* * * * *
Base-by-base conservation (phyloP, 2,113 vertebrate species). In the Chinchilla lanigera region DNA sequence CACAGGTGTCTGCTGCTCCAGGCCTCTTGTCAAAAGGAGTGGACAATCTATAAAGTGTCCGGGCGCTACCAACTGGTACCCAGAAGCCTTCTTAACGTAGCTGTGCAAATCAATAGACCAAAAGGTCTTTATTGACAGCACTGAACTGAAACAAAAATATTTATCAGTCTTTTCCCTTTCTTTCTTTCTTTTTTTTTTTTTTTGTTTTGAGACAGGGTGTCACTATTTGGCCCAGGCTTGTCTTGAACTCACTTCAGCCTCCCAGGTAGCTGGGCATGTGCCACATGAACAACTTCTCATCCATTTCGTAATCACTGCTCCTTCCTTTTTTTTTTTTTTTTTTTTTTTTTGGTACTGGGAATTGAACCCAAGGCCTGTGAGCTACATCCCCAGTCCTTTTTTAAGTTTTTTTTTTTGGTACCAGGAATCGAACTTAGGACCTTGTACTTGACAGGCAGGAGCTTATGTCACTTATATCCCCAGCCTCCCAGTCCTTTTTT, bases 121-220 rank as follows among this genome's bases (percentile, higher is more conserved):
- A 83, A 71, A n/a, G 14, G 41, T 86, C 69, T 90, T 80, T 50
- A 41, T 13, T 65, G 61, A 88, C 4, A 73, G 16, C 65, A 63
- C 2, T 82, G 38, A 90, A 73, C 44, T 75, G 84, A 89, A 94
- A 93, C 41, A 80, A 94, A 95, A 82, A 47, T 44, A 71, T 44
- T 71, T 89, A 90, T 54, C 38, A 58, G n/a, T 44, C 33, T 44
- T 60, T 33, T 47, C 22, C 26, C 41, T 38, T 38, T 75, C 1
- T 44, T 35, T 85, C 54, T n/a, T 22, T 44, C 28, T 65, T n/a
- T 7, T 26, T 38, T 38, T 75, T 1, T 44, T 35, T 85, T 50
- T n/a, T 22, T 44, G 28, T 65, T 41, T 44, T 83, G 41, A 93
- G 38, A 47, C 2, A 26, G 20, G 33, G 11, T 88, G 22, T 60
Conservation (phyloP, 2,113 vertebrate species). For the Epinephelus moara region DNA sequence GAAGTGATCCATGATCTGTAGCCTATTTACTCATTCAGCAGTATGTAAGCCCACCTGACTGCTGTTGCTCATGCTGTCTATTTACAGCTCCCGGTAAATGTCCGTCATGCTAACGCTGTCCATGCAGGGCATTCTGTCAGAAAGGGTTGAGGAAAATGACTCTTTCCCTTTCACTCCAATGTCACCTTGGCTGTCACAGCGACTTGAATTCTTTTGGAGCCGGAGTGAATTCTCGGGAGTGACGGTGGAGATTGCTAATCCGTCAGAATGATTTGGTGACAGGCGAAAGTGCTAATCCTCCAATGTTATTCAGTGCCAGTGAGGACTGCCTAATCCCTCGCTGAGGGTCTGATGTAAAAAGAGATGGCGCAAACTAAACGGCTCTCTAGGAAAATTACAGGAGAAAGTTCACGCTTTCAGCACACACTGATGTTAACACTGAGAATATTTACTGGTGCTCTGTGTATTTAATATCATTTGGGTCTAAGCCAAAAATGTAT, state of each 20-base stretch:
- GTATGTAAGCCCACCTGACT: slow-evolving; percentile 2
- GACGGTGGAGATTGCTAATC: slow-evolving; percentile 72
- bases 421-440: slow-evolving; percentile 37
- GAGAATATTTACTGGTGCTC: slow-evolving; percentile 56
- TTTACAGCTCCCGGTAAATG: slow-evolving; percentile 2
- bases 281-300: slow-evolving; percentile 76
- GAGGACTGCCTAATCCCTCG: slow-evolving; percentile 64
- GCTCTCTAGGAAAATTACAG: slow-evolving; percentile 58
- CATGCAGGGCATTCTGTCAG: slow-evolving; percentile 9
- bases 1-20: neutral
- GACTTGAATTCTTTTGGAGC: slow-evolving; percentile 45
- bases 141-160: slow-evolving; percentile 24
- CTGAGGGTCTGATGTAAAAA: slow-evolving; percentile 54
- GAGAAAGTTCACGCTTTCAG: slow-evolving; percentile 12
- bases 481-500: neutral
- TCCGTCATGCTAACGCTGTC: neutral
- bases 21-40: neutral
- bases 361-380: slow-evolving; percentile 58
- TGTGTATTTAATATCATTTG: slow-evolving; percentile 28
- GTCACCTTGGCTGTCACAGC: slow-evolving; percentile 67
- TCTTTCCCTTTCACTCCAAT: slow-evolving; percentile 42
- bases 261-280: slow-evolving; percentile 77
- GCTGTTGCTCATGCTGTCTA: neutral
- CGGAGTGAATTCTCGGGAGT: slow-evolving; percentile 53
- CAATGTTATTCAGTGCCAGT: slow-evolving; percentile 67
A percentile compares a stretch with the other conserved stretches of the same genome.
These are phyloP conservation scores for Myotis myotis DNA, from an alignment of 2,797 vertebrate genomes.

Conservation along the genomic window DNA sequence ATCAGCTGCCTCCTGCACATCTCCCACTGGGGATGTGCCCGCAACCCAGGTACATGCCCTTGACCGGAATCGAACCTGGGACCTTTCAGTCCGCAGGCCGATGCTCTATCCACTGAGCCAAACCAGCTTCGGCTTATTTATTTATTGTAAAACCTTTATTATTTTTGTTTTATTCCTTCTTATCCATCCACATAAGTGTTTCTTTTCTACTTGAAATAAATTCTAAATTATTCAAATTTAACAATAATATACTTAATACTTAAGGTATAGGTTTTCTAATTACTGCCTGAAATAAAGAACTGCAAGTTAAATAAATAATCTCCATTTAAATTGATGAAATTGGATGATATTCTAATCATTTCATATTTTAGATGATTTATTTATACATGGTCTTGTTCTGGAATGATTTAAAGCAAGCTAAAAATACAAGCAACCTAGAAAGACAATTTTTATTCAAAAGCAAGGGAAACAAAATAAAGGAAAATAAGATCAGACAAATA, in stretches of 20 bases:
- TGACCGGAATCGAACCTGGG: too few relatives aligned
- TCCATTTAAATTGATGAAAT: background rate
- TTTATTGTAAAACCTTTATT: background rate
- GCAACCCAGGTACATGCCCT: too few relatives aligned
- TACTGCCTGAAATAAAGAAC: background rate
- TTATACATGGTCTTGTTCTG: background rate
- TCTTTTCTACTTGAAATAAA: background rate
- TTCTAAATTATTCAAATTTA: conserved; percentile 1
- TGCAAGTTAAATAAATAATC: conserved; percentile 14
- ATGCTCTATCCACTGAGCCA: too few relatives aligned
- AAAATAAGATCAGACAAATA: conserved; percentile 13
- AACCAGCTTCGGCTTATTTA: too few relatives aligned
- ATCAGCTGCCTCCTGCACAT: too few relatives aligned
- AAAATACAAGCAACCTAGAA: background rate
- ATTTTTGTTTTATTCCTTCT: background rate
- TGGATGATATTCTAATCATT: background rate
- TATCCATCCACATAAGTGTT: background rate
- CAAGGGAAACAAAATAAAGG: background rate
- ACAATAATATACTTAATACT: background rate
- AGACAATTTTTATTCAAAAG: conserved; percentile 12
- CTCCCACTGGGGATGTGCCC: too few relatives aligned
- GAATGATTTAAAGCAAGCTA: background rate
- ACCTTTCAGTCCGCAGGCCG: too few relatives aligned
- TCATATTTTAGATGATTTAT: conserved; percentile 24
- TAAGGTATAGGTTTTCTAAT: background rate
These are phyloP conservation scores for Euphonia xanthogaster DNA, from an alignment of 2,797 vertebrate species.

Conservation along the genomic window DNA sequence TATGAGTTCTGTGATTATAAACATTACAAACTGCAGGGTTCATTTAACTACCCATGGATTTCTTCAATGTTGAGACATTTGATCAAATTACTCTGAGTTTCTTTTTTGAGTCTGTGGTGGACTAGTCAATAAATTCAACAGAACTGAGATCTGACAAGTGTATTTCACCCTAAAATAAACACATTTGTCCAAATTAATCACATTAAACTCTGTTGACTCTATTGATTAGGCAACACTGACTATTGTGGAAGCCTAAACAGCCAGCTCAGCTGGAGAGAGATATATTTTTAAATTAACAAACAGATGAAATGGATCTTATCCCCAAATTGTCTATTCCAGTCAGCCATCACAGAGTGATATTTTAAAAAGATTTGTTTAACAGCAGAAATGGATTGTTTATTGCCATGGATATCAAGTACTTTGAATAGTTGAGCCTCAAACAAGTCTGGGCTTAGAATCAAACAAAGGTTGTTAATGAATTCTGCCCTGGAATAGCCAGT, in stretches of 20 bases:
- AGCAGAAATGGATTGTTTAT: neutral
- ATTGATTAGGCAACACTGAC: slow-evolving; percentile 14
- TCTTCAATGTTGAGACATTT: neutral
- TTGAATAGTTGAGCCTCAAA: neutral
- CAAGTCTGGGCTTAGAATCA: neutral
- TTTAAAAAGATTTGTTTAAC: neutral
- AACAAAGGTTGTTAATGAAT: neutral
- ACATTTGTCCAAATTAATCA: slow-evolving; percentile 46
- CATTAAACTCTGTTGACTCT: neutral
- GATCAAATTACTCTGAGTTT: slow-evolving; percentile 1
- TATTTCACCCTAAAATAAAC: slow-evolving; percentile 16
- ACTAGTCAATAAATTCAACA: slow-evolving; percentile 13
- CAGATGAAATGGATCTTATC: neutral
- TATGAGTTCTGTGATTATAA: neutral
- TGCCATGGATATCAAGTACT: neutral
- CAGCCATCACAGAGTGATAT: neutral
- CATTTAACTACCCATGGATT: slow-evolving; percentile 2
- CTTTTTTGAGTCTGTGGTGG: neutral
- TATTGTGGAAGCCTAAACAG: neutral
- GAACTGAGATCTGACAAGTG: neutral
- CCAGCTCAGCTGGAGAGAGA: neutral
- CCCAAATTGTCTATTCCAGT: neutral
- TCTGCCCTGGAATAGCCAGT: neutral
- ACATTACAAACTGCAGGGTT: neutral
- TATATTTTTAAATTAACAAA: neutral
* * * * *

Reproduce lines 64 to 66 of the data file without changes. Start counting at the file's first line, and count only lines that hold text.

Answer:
- TCATATTTTAGATGATTTAT: conserved; percentile 24
- TAAGGTATAGGTTTTCTAAT: background rate
These are phyloP conservation scores for Euphonia xanthogaster DNA, from an alignment of 2,797 vertebrate species.